Vitamin D significantly reduces the risk of cancer

Scientists say most people in North America are not taking enough vitamin D, and that could increase their risk for developing cancer quite significantly.

In a study conducted by researchers at Creighton University School of Medicine, researchers followed 1,179 healthy, postmenopausal women from rural eastern Nebraska for a four-year period between 2000 and 2005.

The women were all 55 years or older and free of known cancers for at least 10 years prior to entering the Creighton study; they were randomly assigned to take daily dosages of 1,400-1,500 mg supplemental calcium, 1,400-1,500 mg supplemental calcium plus 1,100 IU of vitamin D3, or placebos.

The research team found that those taking calcium, as well as a quantity of vitamin D3, at nearly three times the U.S. government's Recommended Daily Amount (RDA) for middle-age adults, showed a 60 percent or greater reduction in cancer risk than women who did not get the vitamin.

Lead investigator Joan Lappe, Ph.D., R.N., Creighton professor of medicine says vitamin D is a critical tool in fighting cancer as well as many other diseases.

Dr. Lappe believes the findings confirm what many have suspected for some time and supports a growing body of evidence that a higher intake of vitamin D may be helpful in the prevention and treatment of cancer, high blood pressure, fibromyalgia, diabetes mellitus, multiple sclerosis, rheumatoid arthritis and other diseases.

As a rule people make their own vitamin D3 when they are exposed to sunlight and just 10-15 minutes a day in a bright summer sun creates large amounts of the vitamin.

The researchers found that over the course of four years, women in the calcium/vitamin D3 group experienced a 60 percent decrease in their cancer risk than the group taking placebos.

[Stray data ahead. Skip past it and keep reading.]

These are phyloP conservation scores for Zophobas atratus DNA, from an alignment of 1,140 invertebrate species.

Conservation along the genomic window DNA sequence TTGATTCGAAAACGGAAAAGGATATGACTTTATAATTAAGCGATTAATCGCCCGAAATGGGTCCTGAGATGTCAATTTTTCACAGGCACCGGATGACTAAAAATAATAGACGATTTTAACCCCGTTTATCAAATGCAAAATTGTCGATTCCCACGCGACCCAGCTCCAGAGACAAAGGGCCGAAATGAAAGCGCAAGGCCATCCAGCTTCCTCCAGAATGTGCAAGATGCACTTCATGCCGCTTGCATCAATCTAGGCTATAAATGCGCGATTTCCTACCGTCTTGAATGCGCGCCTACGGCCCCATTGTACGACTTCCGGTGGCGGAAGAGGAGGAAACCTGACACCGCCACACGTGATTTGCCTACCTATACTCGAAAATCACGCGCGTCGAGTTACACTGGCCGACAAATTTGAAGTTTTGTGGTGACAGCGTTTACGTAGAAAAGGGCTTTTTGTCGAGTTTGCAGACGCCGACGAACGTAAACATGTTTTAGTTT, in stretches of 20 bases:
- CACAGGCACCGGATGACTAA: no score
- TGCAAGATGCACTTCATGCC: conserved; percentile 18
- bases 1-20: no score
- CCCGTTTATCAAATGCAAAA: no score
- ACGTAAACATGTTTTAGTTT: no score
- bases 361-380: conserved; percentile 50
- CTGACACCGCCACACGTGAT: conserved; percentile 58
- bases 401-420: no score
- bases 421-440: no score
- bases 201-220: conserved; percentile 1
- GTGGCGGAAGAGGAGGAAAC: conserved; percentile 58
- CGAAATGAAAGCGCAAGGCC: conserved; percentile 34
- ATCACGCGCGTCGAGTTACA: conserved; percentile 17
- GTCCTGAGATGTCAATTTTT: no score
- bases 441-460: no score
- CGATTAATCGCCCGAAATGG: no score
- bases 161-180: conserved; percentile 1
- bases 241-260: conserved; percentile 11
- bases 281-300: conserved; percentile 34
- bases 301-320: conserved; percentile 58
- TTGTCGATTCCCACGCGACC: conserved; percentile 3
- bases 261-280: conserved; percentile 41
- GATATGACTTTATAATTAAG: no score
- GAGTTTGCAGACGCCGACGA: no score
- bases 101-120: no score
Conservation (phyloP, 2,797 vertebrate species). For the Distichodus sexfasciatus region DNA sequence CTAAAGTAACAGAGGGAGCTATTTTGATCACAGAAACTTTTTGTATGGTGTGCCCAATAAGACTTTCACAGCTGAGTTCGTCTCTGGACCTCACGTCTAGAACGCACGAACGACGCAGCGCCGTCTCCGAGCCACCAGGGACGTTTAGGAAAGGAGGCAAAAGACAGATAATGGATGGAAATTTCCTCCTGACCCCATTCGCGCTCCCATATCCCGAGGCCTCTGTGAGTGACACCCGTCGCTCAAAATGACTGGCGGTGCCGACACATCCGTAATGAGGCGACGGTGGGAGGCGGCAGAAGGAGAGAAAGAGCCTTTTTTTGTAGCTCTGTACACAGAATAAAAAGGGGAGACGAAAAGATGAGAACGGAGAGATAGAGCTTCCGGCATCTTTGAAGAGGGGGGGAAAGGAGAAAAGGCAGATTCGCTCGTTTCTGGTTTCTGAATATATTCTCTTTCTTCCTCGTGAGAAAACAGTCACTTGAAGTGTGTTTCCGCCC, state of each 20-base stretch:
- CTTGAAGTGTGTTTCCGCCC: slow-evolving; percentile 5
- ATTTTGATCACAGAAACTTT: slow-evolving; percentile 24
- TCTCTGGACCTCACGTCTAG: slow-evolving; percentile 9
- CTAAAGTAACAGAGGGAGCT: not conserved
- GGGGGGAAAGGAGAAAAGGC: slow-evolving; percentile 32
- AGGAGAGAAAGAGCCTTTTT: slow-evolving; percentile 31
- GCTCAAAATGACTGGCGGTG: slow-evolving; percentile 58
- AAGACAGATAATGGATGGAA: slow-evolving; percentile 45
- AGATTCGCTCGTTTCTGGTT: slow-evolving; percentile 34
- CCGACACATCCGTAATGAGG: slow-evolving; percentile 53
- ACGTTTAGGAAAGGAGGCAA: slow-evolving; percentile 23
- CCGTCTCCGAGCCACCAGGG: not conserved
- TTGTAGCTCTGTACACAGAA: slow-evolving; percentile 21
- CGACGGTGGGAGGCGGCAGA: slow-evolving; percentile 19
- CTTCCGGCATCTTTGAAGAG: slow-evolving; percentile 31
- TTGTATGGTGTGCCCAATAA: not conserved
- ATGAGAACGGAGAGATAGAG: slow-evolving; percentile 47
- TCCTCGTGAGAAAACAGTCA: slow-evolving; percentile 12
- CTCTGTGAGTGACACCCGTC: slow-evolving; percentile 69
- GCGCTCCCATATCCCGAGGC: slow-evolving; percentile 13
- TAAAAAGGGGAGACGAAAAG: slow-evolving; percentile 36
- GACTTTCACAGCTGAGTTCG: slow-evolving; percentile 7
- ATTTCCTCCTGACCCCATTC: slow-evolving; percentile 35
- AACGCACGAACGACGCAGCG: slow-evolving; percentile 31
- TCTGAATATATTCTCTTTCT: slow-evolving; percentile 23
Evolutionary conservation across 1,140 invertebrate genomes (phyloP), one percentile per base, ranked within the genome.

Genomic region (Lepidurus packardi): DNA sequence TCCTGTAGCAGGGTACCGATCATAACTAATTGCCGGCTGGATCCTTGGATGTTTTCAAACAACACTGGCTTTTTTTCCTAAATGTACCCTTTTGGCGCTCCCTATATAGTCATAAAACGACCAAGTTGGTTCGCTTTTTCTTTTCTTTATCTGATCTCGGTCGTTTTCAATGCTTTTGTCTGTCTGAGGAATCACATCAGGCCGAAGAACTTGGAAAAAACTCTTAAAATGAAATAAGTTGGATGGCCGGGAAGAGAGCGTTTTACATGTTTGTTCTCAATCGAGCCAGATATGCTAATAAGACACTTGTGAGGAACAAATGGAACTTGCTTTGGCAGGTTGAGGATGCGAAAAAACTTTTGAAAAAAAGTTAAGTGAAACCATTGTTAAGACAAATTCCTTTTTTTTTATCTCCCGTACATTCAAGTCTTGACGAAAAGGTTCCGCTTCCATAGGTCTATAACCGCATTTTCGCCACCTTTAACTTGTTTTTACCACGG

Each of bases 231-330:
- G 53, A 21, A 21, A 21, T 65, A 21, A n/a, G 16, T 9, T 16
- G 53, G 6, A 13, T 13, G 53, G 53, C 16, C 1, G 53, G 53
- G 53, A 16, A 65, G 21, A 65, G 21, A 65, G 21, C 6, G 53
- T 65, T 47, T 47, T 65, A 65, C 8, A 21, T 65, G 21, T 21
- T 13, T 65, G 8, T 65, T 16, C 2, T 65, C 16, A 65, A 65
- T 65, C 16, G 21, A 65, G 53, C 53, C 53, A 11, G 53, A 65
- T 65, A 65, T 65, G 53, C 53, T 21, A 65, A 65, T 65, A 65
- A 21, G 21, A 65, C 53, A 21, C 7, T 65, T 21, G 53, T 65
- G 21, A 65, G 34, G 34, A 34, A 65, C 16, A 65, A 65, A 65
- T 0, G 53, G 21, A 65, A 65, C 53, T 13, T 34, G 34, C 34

Working on the premise that some women entered the study with undiagnosed cancers, the researchers then eliminated the first-year results and looked at the last three years of the study and the results appeared even more dramatic with the calcium/vitamin D3 group showing a remarkable 77 percent cancer-risk reduction.

In the three-year analysis, there was no statistically significant difference in cancer incidence between participants taking placebos and those taking just calcium supplements.

Through the course of the study, 50 participants developed non skin cancers, including breast, colon, lung and other cancers.

Lappe says more research is needed to determine whether the research results apply to other populations, including men, women of all ages, and different ethnic groups as all the study participants were Caucasian.

Where you live in the world as well as your ancestry influences the body's ability to convert sunlight into vitamin D; dark skinned people have more difficulty making the vitamin and those living at latitudes north of the 37th parallel are unable to get their vitamin D naturally during the winter months because of the shortage of sunlight.

There is agreement amongst experts that doses of vitamin D need to be increased in some situations, but debate persists on the amount.

Supplements are available in two forms, vitamin D2 and vitamin D3 and the researchers recommend vitamin D3, because it is more active and thus more effective in humans.

The study has prompted the Canadian Cancer Society to advise all Canadian adults to take large doses of vitamin D during the sun-poor winter months, and says the elderly and those with dark skins should take the supplements year round.

The Canadian Cancer Society says the Canadian population is at greater risk because of its latitude.

The society recommends that adults take 1,000 international units of vitamin D a day during fall and winter, while the elderly, dark-skinned people, or those who don't go outside often, should consider supplements year round.

The National Institutes of Health funded the study and the results are published in the June 8, 2007 online edition of the American Journal of Clinical Nutrition.


The opinions expressed here are the views of the writer and do not necessarily reflect the views and opinions of News Medical.
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